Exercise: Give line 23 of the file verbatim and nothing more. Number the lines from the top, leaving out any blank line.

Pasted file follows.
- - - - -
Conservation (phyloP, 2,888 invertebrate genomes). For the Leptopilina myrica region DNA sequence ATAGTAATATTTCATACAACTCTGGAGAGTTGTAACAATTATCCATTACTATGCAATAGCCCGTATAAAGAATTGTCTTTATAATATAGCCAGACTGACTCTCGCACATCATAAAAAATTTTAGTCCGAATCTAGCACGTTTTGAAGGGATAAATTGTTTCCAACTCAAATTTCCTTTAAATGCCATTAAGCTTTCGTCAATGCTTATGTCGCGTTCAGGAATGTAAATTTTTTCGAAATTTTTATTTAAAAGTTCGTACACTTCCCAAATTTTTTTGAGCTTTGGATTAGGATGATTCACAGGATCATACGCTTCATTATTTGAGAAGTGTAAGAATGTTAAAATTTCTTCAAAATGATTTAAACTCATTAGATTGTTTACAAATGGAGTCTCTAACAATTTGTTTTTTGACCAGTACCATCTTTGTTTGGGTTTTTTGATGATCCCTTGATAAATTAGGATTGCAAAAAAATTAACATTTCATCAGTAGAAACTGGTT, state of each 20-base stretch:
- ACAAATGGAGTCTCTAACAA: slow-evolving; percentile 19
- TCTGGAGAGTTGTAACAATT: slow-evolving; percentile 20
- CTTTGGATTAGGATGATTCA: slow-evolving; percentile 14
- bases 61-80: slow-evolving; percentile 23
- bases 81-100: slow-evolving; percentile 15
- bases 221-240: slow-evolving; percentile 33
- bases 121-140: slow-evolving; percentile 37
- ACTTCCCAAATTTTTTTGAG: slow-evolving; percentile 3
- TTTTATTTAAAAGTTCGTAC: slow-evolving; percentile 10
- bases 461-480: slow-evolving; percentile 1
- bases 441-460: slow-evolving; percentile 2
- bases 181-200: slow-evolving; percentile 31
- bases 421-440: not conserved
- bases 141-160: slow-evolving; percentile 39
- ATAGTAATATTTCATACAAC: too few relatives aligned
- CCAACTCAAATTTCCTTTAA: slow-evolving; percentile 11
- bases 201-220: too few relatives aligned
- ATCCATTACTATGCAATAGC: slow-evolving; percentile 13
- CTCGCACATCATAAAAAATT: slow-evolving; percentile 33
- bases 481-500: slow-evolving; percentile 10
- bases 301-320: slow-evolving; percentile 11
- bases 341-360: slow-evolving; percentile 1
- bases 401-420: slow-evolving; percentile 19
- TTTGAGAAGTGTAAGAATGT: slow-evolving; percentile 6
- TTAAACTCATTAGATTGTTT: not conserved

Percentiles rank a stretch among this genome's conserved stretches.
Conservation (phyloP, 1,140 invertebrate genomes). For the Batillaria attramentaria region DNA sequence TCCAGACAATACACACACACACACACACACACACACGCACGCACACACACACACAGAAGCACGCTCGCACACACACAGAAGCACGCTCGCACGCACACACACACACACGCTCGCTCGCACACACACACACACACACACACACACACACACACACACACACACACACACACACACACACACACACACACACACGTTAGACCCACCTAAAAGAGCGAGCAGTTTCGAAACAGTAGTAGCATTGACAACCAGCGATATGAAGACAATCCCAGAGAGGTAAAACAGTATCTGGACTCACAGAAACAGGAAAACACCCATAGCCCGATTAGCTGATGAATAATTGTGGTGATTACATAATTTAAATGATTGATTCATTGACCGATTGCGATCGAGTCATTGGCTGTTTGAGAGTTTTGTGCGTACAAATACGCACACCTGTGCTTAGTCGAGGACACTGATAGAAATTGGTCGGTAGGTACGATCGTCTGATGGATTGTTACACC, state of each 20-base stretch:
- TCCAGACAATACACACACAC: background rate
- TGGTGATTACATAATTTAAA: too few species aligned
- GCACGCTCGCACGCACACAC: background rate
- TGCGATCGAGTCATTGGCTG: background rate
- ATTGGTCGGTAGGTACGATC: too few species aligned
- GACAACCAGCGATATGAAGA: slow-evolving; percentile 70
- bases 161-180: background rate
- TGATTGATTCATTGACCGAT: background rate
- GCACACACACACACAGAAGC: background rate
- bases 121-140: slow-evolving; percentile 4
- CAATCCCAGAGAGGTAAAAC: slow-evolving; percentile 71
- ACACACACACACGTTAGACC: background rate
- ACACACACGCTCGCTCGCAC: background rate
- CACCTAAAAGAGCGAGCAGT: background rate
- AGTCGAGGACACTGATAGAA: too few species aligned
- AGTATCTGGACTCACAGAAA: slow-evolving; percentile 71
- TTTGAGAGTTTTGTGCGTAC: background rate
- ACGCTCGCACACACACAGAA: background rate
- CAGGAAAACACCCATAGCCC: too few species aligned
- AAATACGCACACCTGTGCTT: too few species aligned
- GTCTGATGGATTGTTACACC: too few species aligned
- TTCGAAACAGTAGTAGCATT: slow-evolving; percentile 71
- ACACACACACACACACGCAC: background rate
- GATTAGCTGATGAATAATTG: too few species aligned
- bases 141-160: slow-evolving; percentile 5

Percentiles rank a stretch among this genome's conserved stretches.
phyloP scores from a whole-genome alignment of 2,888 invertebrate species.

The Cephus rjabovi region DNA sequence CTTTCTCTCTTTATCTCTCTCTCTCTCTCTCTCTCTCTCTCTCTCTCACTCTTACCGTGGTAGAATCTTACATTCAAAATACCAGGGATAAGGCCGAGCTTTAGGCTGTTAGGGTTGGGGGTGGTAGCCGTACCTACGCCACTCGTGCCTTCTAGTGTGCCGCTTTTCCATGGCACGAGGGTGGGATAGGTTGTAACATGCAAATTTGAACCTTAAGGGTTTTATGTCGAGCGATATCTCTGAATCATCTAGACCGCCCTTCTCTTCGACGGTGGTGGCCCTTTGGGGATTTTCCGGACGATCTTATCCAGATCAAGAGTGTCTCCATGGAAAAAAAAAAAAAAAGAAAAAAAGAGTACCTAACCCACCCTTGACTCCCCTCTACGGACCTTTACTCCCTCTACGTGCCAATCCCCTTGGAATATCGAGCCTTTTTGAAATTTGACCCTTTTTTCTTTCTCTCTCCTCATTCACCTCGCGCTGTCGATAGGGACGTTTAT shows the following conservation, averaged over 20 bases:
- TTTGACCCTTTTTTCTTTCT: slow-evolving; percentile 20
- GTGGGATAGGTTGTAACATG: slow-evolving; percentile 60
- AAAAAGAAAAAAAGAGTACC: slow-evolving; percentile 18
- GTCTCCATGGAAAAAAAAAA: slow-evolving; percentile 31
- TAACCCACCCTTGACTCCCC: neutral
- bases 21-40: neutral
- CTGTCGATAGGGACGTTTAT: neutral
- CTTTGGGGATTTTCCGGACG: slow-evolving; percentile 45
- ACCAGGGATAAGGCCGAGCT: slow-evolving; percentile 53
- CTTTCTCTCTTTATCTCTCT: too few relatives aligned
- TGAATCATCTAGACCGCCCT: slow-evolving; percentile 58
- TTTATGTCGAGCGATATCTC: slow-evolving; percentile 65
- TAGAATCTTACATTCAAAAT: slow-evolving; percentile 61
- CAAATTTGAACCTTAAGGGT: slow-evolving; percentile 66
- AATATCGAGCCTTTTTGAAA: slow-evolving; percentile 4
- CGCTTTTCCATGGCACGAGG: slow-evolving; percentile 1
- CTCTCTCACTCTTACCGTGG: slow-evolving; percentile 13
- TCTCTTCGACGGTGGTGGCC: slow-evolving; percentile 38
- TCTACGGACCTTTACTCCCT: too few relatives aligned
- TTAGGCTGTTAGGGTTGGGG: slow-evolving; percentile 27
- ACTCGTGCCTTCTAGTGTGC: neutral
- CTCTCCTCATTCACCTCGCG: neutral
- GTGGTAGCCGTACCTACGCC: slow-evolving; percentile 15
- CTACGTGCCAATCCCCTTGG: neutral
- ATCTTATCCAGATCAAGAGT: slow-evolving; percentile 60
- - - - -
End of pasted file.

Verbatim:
- bases 341-360: slow-evolving; percentile 1